The short answer is no. With Vim, the swap files are constantly kept open while the buffer is being edited. It could slow editing too much to open the swap file and close it every time a change is made to it (the swap file is updated after typing 200 characters or when you have not typed anything for four seconds).
If you don’t want a swap file to be used for a certain buffer or buffers, you can temporarily unset the
To open a new buffer without using a swap file, you can use the
:noswapfile modifier, e.g.,
:noswapfile edit ~/.bashrc
From your use case, it sounds like you could benefit from Vim sessions. When you’re finished editing, run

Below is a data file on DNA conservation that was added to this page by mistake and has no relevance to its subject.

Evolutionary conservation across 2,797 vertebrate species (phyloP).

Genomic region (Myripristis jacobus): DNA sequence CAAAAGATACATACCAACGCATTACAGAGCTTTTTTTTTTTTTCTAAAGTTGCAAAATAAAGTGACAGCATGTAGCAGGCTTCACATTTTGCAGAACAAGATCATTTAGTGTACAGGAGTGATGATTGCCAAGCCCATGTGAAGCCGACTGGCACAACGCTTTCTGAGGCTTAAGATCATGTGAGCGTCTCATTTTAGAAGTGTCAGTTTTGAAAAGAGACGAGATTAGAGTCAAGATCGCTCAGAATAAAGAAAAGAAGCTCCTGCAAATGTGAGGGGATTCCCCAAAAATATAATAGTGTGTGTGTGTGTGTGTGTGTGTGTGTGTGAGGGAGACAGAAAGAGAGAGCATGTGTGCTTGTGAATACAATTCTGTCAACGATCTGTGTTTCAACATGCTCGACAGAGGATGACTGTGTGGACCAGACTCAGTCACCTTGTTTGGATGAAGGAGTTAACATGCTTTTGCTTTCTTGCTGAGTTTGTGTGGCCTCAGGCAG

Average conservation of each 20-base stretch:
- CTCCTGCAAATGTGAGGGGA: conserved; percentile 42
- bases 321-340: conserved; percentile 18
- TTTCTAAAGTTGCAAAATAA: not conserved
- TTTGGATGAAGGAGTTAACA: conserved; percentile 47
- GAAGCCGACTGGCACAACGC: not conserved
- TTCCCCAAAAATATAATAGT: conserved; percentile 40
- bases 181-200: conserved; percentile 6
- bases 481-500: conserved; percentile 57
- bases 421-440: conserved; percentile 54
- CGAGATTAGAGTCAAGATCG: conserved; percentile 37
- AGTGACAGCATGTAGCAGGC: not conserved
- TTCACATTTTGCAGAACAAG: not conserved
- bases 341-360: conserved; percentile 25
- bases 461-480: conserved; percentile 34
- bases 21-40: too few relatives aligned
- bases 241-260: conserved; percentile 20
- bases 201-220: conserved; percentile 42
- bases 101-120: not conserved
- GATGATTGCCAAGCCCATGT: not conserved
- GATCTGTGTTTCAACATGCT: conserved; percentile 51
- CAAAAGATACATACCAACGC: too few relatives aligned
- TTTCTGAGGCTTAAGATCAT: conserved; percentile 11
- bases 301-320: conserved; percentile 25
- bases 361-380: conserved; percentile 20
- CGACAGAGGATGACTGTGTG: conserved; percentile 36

mksession to save your session in a Vim script file called
Session.vim in the current directory. Then type
xa to write and quit all files. The next time you’re running Vim, start it in the same working directory by using
vim -S Session.vim
Alternatively, if you’ve already started Vim, you can source the session script with
help Session for more information on this useful feature.
BTW, with regard to screen, I presume you’re only closing the screen session (rather than detaching it) because the computer is being shut down or restarted.